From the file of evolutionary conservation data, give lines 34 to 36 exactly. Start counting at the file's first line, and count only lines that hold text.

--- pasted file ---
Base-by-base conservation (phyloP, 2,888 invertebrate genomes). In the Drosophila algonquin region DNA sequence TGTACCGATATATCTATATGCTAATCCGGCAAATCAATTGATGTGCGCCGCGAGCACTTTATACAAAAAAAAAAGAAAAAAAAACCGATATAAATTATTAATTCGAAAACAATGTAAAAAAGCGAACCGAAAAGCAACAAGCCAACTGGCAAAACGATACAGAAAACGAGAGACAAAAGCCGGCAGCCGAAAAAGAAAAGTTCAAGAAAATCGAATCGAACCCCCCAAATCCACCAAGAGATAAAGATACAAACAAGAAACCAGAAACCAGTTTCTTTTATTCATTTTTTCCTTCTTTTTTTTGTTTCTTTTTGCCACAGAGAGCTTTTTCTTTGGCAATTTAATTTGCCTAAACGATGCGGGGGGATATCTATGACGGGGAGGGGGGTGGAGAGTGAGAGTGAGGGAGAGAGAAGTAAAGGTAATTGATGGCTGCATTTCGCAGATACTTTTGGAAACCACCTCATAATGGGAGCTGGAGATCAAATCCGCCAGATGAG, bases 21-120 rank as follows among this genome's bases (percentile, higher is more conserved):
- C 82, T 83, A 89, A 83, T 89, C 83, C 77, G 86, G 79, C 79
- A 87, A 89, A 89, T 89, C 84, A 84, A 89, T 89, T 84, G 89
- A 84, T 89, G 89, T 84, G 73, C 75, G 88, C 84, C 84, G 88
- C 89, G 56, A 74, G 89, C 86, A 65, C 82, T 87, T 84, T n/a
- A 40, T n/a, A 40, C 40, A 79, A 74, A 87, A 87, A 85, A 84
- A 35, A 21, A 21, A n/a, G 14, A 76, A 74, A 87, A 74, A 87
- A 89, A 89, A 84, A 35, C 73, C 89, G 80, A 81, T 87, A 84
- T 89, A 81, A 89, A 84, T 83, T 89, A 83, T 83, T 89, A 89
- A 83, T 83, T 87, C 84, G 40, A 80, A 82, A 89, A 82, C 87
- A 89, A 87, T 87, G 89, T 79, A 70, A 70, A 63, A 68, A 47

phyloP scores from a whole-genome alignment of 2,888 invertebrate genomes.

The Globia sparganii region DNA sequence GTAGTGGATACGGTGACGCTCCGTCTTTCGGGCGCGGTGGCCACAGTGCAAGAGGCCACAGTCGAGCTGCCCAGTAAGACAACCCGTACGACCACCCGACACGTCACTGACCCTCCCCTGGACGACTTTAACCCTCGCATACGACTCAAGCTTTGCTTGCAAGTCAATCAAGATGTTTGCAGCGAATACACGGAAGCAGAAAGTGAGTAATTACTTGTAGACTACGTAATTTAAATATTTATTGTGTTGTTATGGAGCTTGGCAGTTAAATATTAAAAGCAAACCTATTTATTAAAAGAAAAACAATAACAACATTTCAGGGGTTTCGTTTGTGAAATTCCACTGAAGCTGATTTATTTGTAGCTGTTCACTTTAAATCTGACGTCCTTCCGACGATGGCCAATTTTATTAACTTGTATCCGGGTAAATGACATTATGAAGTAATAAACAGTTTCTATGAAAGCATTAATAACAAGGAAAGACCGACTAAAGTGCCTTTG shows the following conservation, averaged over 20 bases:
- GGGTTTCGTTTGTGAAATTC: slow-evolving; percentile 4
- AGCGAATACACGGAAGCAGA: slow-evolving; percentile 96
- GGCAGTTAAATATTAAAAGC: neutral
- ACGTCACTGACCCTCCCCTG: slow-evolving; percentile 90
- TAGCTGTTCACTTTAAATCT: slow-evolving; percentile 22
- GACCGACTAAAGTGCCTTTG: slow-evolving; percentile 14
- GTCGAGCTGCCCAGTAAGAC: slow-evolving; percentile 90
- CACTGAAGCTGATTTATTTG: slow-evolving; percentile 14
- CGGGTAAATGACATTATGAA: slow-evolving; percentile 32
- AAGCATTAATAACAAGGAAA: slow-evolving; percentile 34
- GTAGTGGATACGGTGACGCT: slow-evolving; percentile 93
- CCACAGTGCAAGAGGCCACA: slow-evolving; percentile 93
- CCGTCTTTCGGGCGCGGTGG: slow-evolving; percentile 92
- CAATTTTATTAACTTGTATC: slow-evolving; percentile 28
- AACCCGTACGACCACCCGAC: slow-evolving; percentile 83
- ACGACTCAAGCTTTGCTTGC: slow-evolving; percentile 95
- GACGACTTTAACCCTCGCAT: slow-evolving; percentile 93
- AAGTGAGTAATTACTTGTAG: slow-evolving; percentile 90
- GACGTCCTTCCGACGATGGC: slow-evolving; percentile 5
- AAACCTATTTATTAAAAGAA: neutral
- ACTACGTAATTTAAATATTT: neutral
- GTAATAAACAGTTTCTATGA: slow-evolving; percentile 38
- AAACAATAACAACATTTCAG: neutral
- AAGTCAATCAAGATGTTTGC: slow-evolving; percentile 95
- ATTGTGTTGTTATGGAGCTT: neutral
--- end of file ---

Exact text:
- ACTACGTAATTTAAATATTT: neutral
- GTAATAAACAGTTTCTATGA: slow-evolving; percentile 38
- AAACAATAACAACATTTCAG: neutral